LinuxQuestions.org
Visit Jeremy's Blog.
Go Back   LinuxQuestions.org > Forums > Linux Forums > Linux - Distributions > Slackware
User Name
Password
Slackware This Forum is for the discussion of Slackware Linux.

Notices


Reply
  Search this Thread
Old 07-01-2011, 12:47 PM   #1
skelter42
LQ Newbie
 
Registered: Jan 2008
Posts: 20

Rep: Reputation: 5
Conceptual Question About Modules


Backstory: I was working on getting my Broadcom4322 wireless adapter working on my slackware 13.1 install. During this (successful) process, a portion is to have the driver module load at startup.

The commands to do so were:
depmod -a
rmmod wl
modprobe wl

And then to put modprobe wl into rc.local.

OK, so I read the man pages on each of the commands. I get that depmod -a creates a list of module dependencies. But apparently rmmod removes the module from the kernel, then modprobe adds it back?

Can someone point me to a resource that explains the process to me? Or explain what is happening in simpler terms?

I understand that putting modprobe wl into rc.local causes the driver to be loaded at startup. I just don't get the what the other steps are doing.

Thanks,
 
Old 07-02-2011, 06:31 AM   #2
markush
Senior Member
 
Registered: Apr 2007
Location: Germany
Distribution: Slackware
Posts: 3,979

Rep: Reputation: Disabled
Hello skelter42,

as far as I understand the commands they mean the following
Code:
depmod -a
configure the dependencies for all modules.
Code:
rmmod wl
unload the module wl
Code:
modprobe wl
load the module wl again but this time with the dependencies.

So I think this three commands only have to be executed together if you have loaded a module at first without the dependencies. So I would guess that (once depmod has been executed) you only need the line
Code:
modprobe wl
in your rc.local.

Markus
 
Old 07-02-2011, 06:39 AM   #3
55020
Senior Member
 
Registered: Sep 2009
Location: Yorks. W.R. 167397
Distribution: Slackware
Posts: 1,307
Blog Entries: 4

Rep: Reputation: Disabled
Quote:
I get that depmod -a creates a list of module dependencies. But apparently rmmod removes the module from the kernel, then modprobe adds it back?
Yes, that's exactly right. But you need to understand the difference between the module file on disk, and the copy of the module that's loaded into memory as part of the currently running kernel. The kernel will not update its copy of the module just because you have changed (or added) the file on disk.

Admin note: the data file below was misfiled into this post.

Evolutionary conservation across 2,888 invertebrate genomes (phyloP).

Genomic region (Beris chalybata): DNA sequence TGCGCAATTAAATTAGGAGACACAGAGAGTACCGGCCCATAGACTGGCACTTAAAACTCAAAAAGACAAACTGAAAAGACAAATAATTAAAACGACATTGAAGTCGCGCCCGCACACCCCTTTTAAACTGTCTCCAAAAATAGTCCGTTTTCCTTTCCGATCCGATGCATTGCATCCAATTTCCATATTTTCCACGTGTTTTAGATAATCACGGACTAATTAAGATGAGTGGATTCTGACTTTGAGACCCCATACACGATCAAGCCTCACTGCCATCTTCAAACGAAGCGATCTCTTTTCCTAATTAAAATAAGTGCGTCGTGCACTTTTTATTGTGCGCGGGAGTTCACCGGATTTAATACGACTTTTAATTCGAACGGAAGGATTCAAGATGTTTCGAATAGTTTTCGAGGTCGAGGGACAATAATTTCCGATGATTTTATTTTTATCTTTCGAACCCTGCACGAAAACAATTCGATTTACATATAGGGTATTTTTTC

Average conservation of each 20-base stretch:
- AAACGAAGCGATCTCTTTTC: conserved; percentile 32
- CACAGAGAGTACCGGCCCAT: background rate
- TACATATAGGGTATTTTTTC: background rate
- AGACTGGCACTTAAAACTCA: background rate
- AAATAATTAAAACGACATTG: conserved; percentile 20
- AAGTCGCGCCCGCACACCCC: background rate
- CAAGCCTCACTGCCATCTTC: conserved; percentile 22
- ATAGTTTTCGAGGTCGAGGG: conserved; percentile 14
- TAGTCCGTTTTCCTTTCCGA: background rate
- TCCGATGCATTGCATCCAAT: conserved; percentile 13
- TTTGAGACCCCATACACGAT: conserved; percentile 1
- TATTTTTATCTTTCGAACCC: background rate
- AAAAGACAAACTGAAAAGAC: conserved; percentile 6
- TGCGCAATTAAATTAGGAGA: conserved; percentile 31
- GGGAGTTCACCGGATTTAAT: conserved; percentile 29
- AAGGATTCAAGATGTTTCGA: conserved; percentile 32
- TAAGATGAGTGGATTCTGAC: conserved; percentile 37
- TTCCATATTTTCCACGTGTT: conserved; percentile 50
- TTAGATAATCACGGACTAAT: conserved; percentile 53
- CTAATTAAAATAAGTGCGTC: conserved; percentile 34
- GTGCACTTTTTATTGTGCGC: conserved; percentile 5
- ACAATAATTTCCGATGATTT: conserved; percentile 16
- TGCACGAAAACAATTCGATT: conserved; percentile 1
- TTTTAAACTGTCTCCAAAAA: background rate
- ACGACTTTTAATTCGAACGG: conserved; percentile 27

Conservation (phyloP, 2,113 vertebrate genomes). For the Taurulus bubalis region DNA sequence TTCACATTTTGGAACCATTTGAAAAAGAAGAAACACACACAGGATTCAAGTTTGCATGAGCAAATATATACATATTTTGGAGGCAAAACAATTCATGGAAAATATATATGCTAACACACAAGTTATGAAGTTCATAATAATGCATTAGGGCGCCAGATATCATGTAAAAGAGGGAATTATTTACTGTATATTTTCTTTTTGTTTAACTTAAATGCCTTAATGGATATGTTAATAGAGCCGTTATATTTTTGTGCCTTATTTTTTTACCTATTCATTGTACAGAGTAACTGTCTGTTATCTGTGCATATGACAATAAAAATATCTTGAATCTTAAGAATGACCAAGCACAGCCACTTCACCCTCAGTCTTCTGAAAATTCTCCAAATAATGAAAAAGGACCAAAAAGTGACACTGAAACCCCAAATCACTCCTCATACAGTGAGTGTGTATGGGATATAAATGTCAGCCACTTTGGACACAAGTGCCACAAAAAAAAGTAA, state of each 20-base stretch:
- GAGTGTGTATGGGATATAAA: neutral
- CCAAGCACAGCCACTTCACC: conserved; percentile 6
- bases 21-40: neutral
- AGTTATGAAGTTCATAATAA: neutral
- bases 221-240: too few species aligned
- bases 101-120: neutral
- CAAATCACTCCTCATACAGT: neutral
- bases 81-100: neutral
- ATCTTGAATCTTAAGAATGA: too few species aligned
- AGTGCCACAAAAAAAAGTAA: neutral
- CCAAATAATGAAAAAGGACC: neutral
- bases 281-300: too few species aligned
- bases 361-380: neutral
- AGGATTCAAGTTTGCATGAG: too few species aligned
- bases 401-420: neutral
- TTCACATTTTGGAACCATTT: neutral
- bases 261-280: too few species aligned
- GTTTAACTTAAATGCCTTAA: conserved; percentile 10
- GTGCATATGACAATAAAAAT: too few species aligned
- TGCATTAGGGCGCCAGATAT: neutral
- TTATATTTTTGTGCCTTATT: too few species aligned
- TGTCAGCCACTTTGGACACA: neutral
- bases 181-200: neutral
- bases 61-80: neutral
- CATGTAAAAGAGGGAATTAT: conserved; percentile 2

Also, the kernel uses a list of module interdependencies and symbols. This list needs to be rebuilt every time a module is added or changed. The command that does this is "depmod -a".

Having done that, you would remove the old version of the module (if any) from the running kernel with "rmmod", and then load the new version of the module with 'modprobe'. (modprobe doesn't do anything if there is already a loaded module, so you need both rmmod and modprobe.) Obviously a reboot would cause the new module to be loaded at startup, but rmmod and modprobe save you the trouble of rebooting.
 
1 members found this post helpful.
Old 07-03-2011, 04:19 AM   #4
skelter42
LQ Newbie
 
Registered: Jan 2008
Posts: 20

Original Poster
Rep: Reputation: 5
The fact that the module needs to be removed and re-added after the dependencies are built is exactly what I had not taken into consideration. That makes it perfectly clear, thank you. (If I had thought of it in terms of changing httpd.conf and restarting apache, I wouldn't have asked the question.)

Thanks for your responses!
 
Old 07-25-2011, 07:36 AM   #5
skelter42
LQ Newbie
 
Registered: Jan 2008
Posts: 20

Original Poster
Rep: Reputation: 5
Fruits of your labor: http://webgnuru.com/linux/slackware_bcm43xx.php. The information you provided went a long ways towards helping me write the article. Thank you!
 
  


Reply


Thread Tools Search this Thread
Search this Thread:

Advanced Search

Posting Rules
You may not post new threads
You may not post replies
You may not post attachments
You may not edit your posts

BB code is On
Smilies are On
[IMG] code is Off
HTML code is Off



Similar Threads
Thread Thread Starter Forum Replies Last Post
Conceptual question: why wait until chapter 8 to compile a new kernel? Lufbery Linux From Scratch 3 06-09-2010 05:04 PM
Java: A Conceptual Question timmit Programming 7 10-03-2007 09:12 PM
Ldap neophite with basic conceptual question(s)??? BobMCT Linux - Server 0 11-16-2006 07:43 AM
"Conceptual" question about the start-up frankie_DJ Slackware 16 09-22-2006 05:50 AM
conceptual server design question Bostonian Programming 3 12-27-2004 02:22 AM

LinuxQuestions.org > Forums > Linux Forums > Linux - Distributions > Slackware

All times are GMT -5. The time now is 01:34 PM.

Main Menu
Advertisement
My LQ
Write for LQ
LinuxQuestions.org is looking for people interested in writing Editorials, Articles, Reviews, and more. If you'd like to contribute content, let us know.
Main Menu
Syndicate
RSS1  Latest Threads
RSS1  LQ News
Twitter: @linuxquestions
Facebook: linuxquestions Google+: linuxquestions
Open Source Consulting | Domain Registration